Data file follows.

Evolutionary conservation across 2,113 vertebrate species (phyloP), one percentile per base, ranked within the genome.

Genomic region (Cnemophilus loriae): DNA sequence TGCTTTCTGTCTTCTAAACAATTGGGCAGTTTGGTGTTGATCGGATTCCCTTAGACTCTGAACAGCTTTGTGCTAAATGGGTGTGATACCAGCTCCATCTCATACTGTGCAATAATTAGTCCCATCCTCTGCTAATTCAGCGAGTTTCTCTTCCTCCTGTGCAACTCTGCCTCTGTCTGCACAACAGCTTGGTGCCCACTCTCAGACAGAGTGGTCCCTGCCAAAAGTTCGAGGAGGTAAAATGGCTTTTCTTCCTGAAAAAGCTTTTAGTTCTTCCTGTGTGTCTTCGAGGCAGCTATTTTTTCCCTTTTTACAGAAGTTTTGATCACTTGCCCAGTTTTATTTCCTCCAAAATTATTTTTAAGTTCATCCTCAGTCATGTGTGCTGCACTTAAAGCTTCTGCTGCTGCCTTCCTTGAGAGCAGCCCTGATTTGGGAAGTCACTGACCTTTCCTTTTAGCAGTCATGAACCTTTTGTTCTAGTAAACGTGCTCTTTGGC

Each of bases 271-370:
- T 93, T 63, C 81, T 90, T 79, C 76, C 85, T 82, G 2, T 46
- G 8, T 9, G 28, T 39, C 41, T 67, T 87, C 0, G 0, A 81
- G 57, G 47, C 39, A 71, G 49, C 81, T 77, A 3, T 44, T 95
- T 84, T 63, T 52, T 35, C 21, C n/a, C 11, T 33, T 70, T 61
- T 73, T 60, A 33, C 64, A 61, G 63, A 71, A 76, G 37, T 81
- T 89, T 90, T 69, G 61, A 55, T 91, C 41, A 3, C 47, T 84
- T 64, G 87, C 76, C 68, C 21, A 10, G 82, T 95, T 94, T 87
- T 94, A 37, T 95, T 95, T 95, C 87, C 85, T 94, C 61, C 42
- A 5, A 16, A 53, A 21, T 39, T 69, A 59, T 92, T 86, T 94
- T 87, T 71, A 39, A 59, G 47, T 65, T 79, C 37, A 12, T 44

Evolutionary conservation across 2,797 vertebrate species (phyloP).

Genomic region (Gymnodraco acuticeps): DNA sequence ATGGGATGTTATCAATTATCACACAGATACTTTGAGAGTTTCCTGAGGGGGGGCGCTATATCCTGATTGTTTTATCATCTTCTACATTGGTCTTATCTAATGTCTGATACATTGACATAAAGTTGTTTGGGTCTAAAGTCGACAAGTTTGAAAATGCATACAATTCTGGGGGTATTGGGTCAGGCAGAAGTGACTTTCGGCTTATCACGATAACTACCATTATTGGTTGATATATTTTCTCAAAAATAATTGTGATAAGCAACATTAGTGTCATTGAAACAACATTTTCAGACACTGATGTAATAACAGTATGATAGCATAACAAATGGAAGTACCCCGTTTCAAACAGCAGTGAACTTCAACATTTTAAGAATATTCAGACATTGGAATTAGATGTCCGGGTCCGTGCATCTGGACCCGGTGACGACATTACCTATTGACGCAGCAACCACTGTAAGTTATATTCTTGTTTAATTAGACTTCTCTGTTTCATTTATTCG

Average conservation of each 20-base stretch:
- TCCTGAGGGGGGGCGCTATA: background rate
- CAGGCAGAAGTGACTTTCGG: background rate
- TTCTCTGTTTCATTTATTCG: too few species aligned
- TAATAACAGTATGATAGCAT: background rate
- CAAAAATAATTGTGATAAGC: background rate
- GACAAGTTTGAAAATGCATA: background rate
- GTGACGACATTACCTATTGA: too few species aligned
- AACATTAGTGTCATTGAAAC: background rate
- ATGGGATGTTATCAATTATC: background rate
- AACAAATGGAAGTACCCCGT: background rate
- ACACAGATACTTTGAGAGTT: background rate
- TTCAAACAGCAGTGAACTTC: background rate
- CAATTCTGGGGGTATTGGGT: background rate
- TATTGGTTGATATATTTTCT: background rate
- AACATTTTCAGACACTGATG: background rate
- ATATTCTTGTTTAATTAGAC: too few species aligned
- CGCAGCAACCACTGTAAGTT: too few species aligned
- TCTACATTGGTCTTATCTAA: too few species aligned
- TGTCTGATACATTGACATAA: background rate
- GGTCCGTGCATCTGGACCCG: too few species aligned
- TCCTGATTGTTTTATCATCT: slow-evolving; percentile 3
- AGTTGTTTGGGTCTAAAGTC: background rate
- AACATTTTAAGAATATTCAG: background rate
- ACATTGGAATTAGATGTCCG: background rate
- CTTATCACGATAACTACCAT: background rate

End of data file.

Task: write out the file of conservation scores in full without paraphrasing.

Evolutionary conservation across 2,113 vertebrate species (phyloP), one percentile per base, ranked within the genome.

Genomic region (Cnemophilus loriae): DNA sequence TGCTTTCTGTCTTCTAAACAATTGGGCAGTTTGGTGTTGATCGGATTCCCTTAGACTCTGAACAGCTTTGTGCTAAATGGGTGTGATACCAGCTCCATCTCATACTGTGCAATAATTAGTCCCATCCTCTGCTAATTCAGCGAGTTTCTCTTCCTCCTGTGCAACTCTGCCTCTGTCTGCACAACAGCTTGGTGCCCACTCTCAGACAGAGTGGTCCCTGCCAAAAGTTCGAGGAGGTAAAATGGCTTTTCTTCCTGAAAAAGCTTTTAGTTCTTCCTGTGTGTCTTCGAGGCAGCTATTTTTTCCCTTTTTACAGAAGTTTTGATCACTTGCCCAGTTTTATTTCCTCCAAAATTATTTTTAAGTTCATCCTCAGTCATGTGTGCTGCACTTAAAGCTTCTGCTGCTGCCTTCCTTGAGAGCAGCCCTGATTTGGGAAGTCACTGACCTTTCCTTTTAGCAGTCATGAACCTTTTGTTCTAGTAAACGTGCTCTTTGGC

Each of bases 271-370:
- T 93, T 63, C 81, T 90, T 79, C 76, C 85, T 82, G 2, T 46
- G 8, T 9, G 28, T 39, C 41, T 67, T 87, C 0, G 0, A 81
- G 57, G 47, C 39, A 71, G 49, C 81, T 77, A 3, T 44, T 95
- T 84, T 63, T 52, T 35, C 21, C n/a, C 11, T 33, T 70, T 61
- T 73, T 60, A 33, C 64, A 61, G 63, A 71, A 76, G 37, T 81
- T 89, T 90, T 69, G 61, A 55, T 91, C 41, A 3, C 47, T 84
- T 64, G 87, C 76, C 68, C 21, A 10, G 82, T 95, T 94, T 87
- T 94, A 37, T 95, T 95, T 95, C 87, C 85, T 94, C 61, C 42
- A 5, A 16, A 53, A 21, T 39, T 69, A 59, T 92, T 86, T 94
- T 87, T 71, A 39, A 59, G 47, T 65, T 79, C 37, A 12, T 44

Evolutionary conservation across 2,797 vertebrate species (phyloP).

Genomic region (Gymnodraco acuticeps): DNA sequence ATGGGATGTTATCAATTATCACACAGATACTTTGAGAGTTTCCTGAGGGGGGGCGCTATATCCTGATTGTTTTATCATCTTCTACATTGGTCTTATCTAATGTCTGATACATTGACATAAAGTTGTTTGGGTCTAAAGTCGACAAGTTTGAAAATGCATACAATTCTGGGGGTATTGGGTCAGGCAGAAGTGACTTTCGGCTTATCACGATAACTACCATTATTGGTTGATATATTTTCTCAAAAATAATTGTGATAAGCAACATTAGTGTCATTGAAACAACATTTTCAGACACTGATGTAATAACAGTATGATAGCATAACAAATGGAAGTACCCCGTTTCAAACAGCAGTGAACTTCAACATTTTAAGAATATTCAGACATTGGAATTAGATGTCCGGGTCCGTGCATCTGGACCCGGTGACGACATTACCTATTGACGCAGCAACCACTGTAAGTTATATTCTTGTTTAATTAGACTTCTCTGTTTCATTTATTCG

Average conservation of each 20-base stretch:
- TCCTGAGGGGGGGCGCTATA: background rate
- CAGGCAGAAGTGACTTTCGG: background rate
- TTCTCTGTTTCATTTATTCG: too few species aligned
- TAATAACAGTATGATAGCAT: background rate
- CAAAAATAATTGTGATAAGC: background rate
- GACAAGTTTGAAAATGCATA: background rate
- GTGACGACATTACCTATTGA: too few species aligned
- AACATTAGTGTCATTGAAAC: background rate
- ATGGGATGTTATCAATTATC: background rate
- AACAAATGGAAGTACCCCGT: background rate
- ACACAGATACTTTGAGAGTT: background rate
- TTCAAACAGCAGTGAACTTC: background rate
- CAATTCTGGGGGTATTGGGT: background rate
- TATTGGTTGATATATTTTCT: background rate
- AACATTTTCAGACACTGATG: background rate
- ATATTCTTGTTTAATTAGAC: too few species aligned
- CGCAGCAACCACTGTAAGTT: too few species aligned
- TCTACATTGGTCTTATCTAA: too few species aligned
- TGTCTGATACATTGACATAA: background rate
- GGTCCGTGCATCTGGACCCG: too few species aligned
- TCCTGATTGTTTTATCATCT: slow-evolving; percentile 3
- AGTTGTTTGGGTCTAAAGTC: background rate
- AACATTTTAAGAATATTCAG: background rate
- ACATTGGAATTAGATGTCCG: background rate
- CTTATCACGATAACTACCAT: background rate